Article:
Tuesday, November 17, 2009

The Problem with Dieting


Latest Science of Willpower column up on Psychology Today!

"Bad news for yo-yo dieters this week: according to a recent study, cycles of feast and famine can create fast-food junkies–at least in rodents. The researchers put rats on a cyclic diet of 5 days of standard rat chow, followed by 2 days of the equivalent of rat fast food (high fat, high sugar, highly delicious). In other words, a compressed version of most dieters' swings between self-control and indulgence....

....Another study offers hope for ending the cycle. Researchers at Laval University in Qu├ębec, Canada have been following the benefits of a unique weight control intervention for over a year. This intervention, called 'What about losing weight?' emphasized the possibility of being healthy at every size."

Read the whole thing here.

Saturday, November 14, 2009

Ethical Dilemmas for Yoga Teachers

Below are the ethical dilemmas we will discuss in Avalon's Yoga Teacher Training today. We first review the yamas and niyams, then identify our own core yoga and teaching values, and use them to guide self-reflection and discussion.

1. You have the opportunity to sub a class in a style that is very different from yours. Further, you don’t personally enjoy this style. Should you take this opportunity? If you do, how do you approach the class and students? What thoughts, emotions, and behaviors do you need to bring special awareness to?

2. A student in your class invites you out to lunch “to talk more about yoga.” You suspect he or she is interested in friendship or a romantic relationship. What do you do? Does it matter whether you find this person interesting or attractive? What does your decision say about how you perceive your role as a yoga teacher? Does having an outside relationship with a student change or limit how you interact with them in a class setting?

3. You have gotten very busy teaching yoga, and are excited to have so many classes to teach! Unfortunately, this is getting in the way of your personal practice. You haven’t attended a class in a few months, and you aren’t practicing formally at home. You tell yourself that your life is your yoga practice, and you don’t really need to practice asana, pranayama, meditation, etc. Is there an ethical component to this decision? What are the risks in this situation? How will you respond if you find yourself feeling like a “fraud”?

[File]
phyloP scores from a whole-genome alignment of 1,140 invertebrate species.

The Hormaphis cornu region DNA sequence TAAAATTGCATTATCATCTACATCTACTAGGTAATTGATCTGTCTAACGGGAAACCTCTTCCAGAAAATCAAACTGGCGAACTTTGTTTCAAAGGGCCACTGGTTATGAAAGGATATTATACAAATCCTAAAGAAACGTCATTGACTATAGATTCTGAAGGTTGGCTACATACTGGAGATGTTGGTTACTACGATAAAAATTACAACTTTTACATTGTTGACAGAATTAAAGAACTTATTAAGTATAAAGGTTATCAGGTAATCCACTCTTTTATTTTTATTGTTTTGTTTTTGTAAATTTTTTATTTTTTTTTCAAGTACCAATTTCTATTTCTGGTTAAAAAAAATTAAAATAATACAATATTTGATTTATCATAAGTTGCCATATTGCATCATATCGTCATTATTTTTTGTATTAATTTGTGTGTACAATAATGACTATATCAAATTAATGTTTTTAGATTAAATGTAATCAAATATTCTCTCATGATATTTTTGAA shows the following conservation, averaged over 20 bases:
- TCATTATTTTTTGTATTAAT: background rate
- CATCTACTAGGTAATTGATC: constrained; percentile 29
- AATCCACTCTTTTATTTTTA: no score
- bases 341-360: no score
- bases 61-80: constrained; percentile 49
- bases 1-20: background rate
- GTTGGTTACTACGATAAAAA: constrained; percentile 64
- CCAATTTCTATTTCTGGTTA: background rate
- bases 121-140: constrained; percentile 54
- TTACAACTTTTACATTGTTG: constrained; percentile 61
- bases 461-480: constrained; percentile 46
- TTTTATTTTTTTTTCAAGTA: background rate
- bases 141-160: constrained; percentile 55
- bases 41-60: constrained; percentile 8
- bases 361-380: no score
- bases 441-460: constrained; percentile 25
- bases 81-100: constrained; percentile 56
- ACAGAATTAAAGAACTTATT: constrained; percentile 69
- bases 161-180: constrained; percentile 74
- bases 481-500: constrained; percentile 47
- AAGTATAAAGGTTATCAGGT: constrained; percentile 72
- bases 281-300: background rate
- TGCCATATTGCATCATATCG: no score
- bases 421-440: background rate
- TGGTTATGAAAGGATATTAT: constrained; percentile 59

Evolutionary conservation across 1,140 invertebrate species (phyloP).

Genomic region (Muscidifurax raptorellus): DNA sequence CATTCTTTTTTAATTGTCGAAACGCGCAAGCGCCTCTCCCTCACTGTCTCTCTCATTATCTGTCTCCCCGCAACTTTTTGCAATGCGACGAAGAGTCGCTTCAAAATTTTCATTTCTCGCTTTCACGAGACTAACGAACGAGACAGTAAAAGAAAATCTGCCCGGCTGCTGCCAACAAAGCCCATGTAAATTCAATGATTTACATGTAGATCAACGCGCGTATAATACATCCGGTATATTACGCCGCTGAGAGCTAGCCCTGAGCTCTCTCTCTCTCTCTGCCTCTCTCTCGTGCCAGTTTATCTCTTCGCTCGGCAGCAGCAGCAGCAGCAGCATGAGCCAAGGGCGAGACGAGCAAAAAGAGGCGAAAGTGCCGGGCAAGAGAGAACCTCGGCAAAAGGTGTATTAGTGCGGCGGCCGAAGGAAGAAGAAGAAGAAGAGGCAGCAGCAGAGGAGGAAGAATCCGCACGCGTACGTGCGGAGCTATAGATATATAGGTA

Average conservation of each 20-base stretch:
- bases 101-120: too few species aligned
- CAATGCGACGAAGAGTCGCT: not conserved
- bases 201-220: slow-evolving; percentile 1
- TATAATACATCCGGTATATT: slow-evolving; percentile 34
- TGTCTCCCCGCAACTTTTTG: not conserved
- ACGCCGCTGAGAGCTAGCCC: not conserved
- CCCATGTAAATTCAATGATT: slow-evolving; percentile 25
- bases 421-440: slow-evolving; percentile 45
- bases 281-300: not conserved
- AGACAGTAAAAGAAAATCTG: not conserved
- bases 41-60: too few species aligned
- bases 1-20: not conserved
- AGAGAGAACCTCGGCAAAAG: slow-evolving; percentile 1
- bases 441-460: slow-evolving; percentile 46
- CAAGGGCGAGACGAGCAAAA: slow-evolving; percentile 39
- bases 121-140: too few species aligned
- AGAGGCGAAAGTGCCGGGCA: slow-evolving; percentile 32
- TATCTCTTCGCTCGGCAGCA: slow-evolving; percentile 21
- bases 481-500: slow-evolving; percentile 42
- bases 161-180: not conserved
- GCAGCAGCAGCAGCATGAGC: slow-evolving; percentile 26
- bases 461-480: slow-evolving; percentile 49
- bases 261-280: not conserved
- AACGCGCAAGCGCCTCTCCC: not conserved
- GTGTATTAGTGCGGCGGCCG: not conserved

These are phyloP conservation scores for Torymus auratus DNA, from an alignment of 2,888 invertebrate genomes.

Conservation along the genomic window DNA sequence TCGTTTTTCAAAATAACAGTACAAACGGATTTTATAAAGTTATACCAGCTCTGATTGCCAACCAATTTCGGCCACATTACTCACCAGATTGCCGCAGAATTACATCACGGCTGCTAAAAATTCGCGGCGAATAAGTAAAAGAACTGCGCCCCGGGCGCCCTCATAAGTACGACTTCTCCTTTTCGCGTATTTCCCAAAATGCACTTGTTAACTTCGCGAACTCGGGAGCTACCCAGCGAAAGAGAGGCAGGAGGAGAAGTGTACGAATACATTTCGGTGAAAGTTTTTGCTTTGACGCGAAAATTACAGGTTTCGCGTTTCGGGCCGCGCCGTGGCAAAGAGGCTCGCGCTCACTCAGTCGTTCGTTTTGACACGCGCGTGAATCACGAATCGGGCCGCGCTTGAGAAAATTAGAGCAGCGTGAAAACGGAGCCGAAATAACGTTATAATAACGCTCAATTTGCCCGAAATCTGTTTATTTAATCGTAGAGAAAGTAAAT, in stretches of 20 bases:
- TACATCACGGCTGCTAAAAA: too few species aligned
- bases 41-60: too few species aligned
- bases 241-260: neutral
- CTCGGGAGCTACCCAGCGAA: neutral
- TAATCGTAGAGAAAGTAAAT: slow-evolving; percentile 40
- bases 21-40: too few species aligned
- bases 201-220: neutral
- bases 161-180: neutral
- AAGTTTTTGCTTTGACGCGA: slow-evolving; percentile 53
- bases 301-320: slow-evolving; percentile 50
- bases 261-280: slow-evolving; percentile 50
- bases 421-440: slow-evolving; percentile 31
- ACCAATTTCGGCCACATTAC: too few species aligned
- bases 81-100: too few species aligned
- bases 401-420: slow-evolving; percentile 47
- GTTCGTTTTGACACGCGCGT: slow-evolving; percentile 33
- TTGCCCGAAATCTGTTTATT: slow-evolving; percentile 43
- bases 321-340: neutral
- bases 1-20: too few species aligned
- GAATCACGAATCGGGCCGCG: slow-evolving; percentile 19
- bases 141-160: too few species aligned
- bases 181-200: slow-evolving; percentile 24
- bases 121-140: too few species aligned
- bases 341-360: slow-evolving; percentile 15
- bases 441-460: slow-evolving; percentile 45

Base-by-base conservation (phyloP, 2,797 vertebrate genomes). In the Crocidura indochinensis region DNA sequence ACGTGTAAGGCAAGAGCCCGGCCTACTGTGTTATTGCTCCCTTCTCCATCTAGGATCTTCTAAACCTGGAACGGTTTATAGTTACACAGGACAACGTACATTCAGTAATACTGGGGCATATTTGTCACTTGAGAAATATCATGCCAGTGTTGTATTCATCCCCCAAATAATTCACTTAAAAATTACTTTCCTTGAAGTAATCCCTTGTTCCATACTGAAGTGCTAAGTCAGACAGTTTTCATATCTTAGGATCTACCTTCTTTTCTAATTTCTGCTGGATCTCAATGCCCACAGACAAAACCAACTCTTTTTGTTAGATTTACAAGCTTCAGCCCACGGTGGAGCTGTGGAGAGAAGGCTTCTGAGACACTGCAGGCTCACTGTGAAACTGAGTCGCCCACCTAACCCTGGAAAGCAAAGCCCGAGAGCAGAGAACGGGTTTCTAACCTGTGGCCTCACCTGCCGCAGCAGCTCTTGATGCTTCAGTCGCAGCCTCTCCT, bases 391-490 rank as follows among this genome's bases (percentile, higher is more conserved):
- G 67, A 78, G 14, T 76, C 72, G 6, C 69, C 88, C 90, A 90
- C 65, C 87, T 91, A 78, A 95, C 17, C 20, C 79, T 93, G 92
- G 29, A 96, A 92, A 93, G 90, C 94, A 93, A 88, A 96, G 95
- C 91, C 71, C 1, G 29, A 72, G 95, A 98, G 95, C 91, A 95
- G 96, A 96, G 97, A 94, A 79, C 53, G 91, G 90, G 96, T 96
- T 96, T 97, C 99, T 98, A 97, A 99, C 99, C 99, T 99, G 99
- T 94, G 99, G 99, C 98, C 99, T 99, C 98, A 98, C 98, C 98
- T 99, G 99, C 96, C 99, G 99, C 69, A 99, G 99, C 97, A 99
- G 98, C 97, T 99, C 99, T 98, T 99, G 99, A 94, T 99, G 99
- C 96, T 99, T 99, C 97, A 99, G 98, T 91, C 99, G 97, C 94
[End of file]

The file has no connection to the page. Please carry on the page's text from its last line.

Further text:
4. You witness one of your favorite, most inspiring yoga teachers outside the classroom doing something that really strikes you as “unyogic” but not necessarily illegal (pick behavior that conflicts with your personal yoga values/ethics). How does this make you feel? Will you tell others about this? Will this person continue to be an important teacher for you? What standards do you hold yourself to as a yoga teacher? How will you feel when you fail to live up to your own or another person’s standards?

5. You are so excited! You just received a request for private yoga instruction. The potential student is new to yoga, and his doctor recommended he learn yoga to help recover from hip replacement surgery (or knee surgery, or back surgery, or heart surgery…something you don’t know much about). Do you agree to help the student? Why or why not? If you do, what are you going to do to prepare? Where might you start? Who can you consult in this situation? How can the potential student be involved in making this decision or making any yoga lesson safe and helpful?

6. You have been teaching at a few different places that pay you very different amounts. One studio pays you by the student, and your classes have been very small but building a base of regulars. Another gym pays you a very low per-class fee, but the class is full and you love teaching it. Your corporate class pays a very high per-class fee, but attendance is poor and there are few regulars. Because of time constraints, you feel like you need to drop at least one class from your schedule. What are the ethical dimensions of this decision? How would you make this decision? What factors—besides class size and pay rate—would you consider?